Specific examples of product or service categories regarding which fathers usually take the lead in making purchasing decisions include automobiles, digital household appliances, insurance, liquor, watches, and video games.

Meanwhile, 60% of fathers are involved in such activities as “clearing up after a meal,” “washing up,” “cleaning the bathtub,” and “bathing the children.” Thus fathers’ activities can be said to include cleaning, rather than preparing meals or doing the laundry, and clearing away after a meal, rather than preparing it.

Fathers Are Willing to Spend Money on Their Children’s Education and Their Own Enjoyment

We found that, compared with mothers, there is a strong tendency among fathers to spend money on their children’s education and on things for their own enjoyment, even if related costs are relatively high, as long as the items are of high quality. In terms of product selection, fathers tend to place priority on performance and functionality. Further, if fathers get to like a particular brand, that preference tends to be sustained for a long time. We also observed that fathers tend to be predisposed to listening to the opinions of experts, consumers who appear to be connoisseurs, and major users of products.
Specific examples of product or service categories regarding which fathers usually take the lead in making purchasing decisions include automobiles, digital household appliances, insurance, liquor, watches, and video games.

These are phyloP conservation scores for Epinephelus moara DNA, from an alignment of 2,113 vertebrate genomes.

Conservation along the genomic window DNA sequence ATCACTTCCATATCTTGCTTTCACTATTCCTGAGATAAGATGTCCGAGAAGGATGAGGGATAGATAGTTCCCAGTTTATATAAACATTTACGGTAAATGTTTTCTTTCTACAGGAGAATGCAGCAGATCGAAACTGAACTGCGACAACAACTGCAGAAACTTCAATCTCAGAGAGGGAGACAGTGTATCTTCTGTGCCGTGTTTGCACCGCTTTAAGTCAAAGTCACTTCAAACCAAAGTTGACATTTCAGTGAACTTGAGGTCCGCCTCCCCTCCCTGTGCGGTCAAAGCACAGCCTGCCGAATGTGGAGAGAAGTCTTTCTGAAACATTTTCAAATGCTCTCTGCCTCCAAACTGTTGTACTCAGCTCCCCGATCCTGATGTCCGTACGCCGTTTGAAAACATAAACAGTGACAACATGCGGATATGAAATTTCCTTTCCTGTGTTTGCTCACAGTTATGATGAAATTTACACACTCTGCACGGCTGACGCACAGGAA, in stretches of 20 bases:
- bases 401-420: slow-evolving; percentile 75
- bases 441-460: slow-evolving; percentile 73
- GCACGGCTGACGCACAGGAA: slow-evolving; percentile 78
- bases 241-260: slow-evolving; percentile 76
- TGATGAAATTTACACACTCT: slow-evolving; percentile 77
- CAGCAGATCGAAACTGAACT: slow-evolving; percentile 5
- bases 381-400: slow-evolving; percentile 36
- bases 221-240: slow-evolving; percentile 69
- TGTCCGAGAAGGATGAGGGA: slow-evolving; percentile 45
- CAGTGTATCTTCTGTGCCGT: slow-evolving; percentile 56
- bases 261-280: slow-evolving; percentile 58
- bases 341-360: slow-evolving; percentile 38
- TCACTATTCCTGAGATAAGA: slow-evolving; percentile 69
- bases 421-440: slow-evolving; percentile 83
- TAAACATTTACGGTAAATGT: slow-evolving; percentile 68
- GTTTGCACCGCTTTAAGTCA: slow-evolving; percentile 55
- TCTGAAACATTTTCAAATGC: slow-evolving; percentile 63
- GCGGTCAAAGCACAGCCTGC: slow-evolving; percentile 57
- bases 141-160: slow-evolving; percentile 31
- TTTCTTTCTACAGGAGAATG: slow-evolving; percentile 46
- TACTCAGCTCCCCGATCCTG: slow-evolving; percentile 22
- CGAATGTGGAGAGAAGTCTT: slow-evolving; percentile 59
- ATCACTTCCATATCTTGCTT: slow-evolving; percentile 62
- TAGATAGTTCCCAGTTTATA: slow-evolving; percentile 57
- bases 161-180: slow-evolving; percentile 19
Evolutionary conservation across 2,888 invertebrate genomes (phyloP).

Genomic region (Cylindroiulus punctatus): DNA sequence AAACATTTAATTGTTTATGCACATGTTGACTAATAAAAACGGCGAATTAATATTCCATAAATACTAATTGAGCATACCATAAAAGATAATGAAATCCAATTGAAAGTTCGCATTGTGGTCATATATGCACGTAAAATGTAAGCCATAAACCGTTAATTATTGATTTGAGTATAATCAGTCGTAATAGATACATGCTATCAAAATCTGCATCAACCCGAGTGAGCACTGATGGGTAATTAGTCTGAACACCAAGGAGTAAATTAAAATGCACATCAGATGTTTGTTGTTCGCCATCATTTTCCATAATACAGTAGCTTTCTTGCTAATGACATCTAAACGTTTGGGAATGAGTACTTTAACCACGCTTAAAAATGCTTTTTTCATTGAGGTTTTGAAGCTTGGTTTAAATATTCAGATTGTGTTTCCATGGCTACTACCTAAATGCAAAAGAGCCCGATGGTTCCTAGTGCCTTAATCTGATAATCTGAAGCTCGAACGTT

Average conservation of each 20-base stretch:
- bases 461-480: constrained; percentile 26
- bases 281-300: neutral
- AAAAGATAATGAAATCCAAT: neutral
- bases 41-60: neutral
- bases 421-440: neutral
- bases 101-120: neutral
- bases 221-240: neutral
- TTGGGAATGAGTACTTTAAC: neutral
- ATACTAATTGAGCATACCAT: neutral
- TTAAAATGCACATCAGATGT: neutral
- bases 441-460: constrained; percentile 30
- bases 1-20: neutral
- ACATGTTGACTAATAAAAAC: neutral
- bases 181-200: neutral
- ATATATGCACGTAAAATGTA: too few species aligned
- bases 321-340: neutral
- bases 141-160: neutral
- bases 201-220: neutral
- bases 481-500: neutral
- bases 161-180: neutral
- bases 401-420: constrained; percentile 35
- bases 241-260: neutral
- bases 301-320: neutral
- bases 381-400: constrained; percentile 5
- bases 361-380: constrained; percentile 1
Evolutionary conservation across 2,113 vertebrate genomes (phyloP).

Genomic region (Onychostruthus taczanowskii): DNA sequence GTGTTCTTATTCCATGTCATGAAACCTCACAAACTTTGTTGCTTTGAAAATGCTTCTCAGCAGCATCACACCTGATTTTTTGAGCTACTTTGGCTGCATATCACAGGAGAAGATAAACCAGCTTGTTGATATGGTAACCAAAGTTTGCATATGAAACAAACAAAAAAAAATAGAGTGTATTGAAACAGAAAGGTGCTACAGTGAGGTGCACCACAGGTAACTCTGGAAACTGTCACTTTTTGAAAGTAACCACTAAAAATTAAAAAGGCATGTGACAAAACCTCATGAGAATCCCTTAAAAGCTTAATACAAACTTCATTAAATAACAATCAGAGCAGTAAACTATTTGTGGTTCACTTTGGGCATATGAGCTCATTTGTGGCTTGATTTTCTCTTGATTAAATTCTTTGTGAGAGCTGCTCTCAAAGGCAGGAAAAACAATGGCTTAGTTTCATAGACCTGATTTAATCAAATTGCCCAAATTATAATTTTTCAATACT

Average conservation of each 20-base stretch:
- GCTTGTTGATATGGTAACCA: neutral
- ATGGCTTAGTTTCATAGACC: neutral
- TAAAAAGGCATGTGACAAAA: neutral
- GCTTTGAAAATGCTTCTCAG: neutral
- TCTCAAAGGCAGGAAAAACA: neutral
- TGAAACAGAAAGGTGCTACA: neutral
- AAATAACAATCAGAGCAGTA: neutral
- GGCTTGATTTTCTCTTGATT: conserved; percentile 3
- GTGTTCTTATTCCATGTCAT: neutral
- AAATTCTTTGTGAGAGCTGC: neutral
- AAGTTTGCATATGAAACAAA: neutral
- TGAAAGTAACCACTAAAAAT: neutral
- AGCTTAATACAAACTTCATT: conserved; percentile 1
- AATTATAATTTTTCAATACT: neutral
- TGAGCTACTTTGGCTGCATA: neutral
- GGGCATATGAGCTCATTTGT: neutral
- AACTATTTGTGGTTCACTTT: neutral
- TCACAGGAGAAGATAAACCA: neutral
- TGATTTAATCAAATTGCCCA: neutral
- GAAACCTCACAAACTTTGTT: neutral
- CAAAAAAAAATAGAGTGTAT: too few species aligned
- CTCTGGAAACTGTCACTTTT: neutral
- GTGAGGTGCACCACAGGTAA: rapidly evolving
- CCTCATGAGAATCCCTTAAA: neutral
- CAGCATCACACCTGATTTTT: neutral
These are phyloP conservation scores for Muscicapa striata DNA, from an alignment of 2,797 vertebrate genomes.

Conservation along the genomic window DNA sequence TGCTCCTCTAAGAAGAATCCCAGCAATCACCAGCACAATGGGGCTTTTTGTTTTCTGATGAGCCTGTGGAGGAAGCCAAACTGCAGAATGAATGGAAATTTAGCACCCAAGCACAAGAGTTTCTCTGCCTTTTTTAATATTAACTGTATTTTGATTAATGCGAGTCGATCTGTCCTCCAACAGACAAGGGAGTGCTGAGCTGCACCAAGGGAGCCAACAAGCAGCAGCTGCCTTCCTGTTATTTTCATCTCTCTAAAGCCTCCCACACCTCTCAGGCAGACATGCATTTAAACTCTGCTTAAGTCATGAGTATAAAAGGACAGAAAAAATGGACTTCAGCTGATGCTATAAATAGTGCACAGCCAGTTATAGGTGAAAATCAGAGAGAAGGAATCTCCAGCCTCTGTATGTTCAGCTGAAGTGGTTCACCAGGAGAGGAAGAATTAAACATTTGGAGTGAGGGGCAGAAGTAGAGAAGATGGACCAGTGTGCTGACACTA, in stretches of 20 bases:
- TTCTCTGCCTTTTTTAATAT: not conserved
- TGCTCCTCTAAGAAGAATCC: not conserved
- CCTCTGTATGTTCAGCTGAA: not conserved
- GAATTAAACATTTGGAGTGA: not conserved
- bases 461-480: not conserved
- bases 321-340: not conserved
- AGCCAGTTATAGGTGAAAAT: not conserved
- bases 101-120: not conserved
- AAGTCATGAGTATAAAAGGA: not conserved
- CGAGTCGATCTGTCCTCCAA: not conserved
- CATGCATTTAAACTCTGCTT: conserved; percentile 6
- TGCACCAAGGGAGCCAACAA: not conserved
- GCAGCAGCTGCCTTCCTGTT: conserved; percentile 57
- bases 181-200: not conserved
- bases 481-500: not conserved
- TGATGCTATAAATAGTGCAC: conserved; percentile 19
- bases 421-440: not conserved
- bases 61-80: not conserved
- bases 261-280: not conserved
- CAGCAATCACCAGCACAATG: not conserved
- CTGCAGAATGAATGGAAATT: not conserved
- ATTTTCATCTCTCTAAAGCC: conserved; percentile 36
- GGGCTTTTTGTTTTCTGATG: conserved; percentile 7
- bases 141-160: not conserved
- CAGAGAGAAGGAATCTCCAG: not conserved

Who are Japanese Fathers?

Finally, the top-five list of female celebrities liked by fathers is:

  1. Haruka Ayase
  2. Kyoko Fukada
  3. Yui Aragaki
  4. Satomi Ishihara
  5. Keiko Kitagawa

In the cases of Kyoko Fukada and Yui Aragaki, these celebrities were particularly popular with fathers rather than mothers. Hence, this information may be useful as a reference when designing ad campaigns for products targeting fathers.

Based on the particular characteristics of fathers outlined above, one may construct hypotheses such as those below.

  • Although housework and childrearing still remain the role of mothers, it is easy for fathers to get involved in—and to get fathers involved in—cleaning chores that they hear other fathers do.
  • Since many fathers are very career-focused, being praised by members of the opposite sex in the workplace is likely to become a factor motivating them to get involved in housework and childrearing activities.
  • By getting fathers (rather than only mothers) involved in decision-making related to consumption within the household, the possibility of high-priced purchases or repeat purchases increases.

Dentsu Papa Lab will continue to undertake activities that focus on fathers in households where both partners work—a promising target segment.

■ Overview of survey

Reference source:

Dentsu d-camp X survey

Coverage:

4,800 samples living within 50km of Tokyo

Survey methodology:

Visits were made to survey subjects and participationagreements received. Electronic survey forms were provided to survey subjects on a tablet device.

Qualifying criteria for inclusion in analysis:

Subjects aged 20–59 years; engaged in full-time employment; married; and have children of junior high school age or younger who live in the same household.

Fathers whose partner also works:

122 samples

Mothers whose partner also works:

71 samples

Period:

March 2016‒June 2016

Who are Japanese Fathers?

Kenji Koizumi

Dentsu Inc.

Who are Japanese Fathers?

Rei Hattori

Dentsu Inc.